The WB-2 was the direct ancestor of the many successful utility aircraft designed and made by Bellanca Aircraft Corporation in the 1920s and 1930s. In 1930-31, a well-known Canadian shipyard and aircraft manufacturer, Canadian Vickers Limited of Montréal, Québec, built 6 Bellanca CH-300 Pacemakers used by the Royal Canadian Air Force, especially within its photographic survey units. One of these aircraft later received an experimental autopilot designed in the United Kingdom by a world-renowned organisation, the Royal Aircraft Establishment – a Canadian first.

By a curious coincidence, Sperry Gyroscope played an important role in the history of autopilots. Demonstration flights of a gyroscopic stabilizer took place in France in 1914. The aircraft used by Lawrence Burst Sperry, the son of the designer of this equipment, Elmer Ambrose Sperry, was a Curtiss Model F flying boat, a flying machine mentioned in a September 2017 issue of our blog / bulletin / thingee. Another flight, more or less legendary, made around 1916, in the United States, by Sperry junior and a young female passenger turned out to be rather more… interesting, but the potential presence of minors in the blogosphere prevents me from going further.

And yes, my reading friend, the formidable collection of the Canada Aviation and Space Museum includes a Pacemaker. This aircraft unfortunately wears phony Canadian colors and markings. It actually flew mostly in Alaska. Would it be a heresy to propose that this aircraft be loaned to a museum in that state to be repainted in its original colours and markings? Yes? No? My apologies, I digress.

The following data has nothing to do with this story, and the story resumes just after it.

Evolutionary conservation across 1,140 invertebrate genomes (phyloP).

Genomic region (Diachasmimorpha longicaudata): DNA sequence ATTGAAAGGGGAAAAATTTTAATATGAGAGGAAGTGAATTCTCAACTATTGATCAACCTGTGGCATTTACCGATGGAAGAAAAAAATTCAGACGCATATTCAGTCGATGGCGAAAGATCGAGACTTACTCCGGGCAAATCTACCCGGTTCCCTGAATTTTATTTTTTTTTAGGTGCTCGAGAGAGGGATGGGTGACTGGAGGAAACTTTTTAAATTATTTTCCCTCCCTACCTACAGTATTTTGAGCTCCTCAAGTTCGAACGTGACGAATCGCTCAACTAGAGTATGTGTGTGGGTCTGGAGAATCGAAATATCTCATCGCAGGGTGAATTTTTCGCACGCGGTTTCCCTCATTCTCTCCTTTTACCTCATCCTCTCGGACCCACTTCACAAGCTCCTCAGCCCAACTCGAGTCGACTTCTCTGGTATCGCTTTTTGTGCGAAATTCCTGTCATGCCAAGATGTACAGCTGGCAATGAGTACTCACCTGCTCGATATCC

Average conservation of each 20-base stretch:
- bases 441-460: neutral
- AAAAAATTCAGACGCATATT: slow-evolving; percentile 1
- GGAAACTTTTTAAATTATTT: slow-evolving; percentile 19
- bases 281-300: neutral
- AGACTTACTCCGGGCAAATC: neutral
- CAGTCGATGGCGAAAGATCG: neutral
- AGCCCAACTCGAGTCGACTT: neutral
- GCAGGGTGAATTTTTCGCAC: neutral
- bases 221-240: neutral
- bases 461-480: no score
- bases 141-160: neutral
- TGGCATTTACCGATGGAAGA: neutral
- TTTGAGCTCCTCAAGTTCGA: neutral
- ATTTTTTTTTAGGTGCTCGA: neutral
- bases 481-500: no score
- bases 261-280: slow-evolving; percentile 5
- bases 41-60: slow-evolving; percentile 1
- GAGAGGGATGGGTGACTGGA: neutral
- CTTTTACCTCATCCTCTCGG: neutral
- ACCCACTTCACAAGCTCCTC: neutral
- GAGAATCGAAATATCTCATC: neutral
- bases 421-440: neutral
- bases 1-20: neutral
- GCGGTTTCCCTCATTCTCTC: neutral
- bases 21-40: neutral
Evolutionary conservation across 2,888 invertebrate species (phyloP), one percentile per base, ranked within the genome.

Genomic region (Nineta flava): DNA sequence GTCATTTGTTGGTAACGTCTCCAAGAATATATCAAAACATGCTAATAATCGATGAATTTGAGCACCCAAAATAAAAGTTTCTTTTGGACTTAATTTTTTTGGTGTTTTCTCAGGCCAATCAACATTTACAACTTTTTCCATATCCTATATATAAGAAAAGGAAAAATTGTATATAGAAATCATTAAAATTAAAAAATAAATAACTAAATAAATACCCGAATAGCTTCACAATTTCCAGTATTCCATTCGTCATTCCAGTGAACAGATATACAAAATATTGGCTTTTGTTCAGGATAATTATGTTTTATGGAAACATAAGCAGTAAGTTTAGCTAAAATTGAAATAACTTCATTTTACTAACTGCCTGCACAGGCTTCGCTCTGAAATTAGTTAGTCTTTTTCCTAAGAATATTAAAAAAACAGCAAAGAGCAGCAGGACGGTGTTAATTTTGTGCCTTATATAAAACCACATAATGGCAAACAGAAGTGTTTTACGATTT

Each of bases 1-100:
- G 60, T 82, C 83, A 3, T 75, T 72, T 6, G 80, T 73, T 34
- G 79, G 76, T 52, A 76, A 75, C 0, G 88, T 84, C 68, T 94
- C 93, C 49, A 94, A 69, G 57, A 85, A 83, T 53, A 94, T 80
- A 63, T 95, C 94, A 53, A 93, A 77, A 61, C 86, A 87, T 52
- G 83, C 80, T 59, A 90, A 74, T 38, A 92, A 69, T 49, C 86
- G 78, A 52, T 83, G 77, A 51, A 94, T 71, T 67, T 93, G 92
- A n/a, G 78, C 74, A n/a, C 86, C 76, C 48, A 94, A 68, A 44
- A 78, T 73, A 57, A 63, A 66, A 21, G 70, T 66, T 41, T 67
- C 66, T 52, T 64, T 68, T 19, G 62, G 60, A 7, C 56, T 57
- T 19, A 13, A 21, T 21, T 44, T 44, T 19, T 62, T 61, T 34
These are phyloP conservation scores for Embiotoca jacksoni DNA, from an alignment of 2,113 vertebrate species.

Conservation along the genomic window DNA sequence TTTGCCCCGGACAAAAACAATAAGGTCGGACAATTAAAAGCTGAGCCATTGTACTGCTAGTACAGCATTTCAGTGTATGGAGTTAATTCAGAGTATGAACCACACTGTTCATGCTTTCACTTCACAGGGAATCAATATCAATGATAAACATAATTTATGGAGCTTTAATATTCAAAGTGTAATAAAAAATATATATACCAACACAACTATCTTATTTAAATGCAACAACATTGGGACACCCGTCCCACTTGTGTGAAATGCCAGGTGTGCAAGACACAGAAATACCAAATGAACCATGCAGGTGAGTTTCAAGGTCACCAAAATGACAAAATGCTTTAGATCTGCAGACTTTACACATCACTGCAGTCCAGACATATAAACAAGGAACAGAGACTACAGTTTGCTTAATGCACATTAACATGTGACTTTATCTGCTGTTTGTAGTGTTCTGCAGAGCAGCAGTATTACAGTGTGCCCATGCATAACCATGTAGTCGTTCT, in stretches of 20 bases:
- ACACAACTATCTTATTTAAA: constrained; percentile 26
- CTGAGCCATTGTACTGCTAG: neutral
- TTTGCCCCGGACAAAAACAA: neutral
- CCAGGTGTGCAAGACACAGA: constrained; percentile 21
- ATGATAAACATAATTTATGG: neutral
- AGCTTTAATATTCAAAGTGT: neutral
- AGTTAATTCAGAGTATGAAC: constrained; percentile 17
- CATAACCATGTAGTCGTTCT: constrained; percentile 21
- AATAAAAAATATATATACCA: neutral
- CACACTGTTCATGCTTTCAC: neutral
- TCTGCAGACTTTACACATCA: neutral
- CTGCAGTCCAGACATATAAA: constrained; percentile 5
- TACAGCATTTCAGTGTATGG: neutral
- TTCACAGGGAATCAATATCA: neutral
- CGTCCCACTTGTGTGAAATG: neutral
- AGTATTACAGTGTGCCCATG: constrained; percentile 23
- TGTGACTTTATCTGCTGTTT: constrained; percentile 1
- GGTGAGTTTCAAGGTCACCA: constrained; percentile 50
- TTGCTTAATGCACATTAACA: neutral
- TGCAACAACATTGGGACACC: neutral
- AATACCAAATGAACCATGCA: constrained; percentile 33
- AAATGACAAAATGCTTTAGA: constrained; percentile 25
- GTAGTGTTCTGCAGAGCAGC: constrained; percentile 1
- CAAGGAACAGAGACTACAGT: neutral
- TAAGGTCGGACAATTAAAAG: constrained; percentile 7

The WB-2, one of the most famous aircraft designed by American engineer Giuseppe Mario “Joe / GM” Bellanca, was destroyed in a fire at the Bellanca Aircraft factory in January 1934. The Paramount Publix Corporation film studio was then preparing to shoot a movie detailing its career, but I digress. Again.

In early 1938, Boyd founded the Aviation Scouts of Ontario with at least one other person. A well-known Canadian bush pilot, Clarence Alvin “Duke” Schiller, supported him. Ross Smyth, later director of public relations for Air Canada, Canada’s national airline, and author of The Lindbergh of Canada: The Errol Boyd Story, was one of the young members of the Aviation Scouts of Ontario. The list of honorary members of this ephemeral group apparently included:
- Honorary Air Vice Marshal William Avery “Billy” Bishop, a very well known First World War Canadian fighter pilot,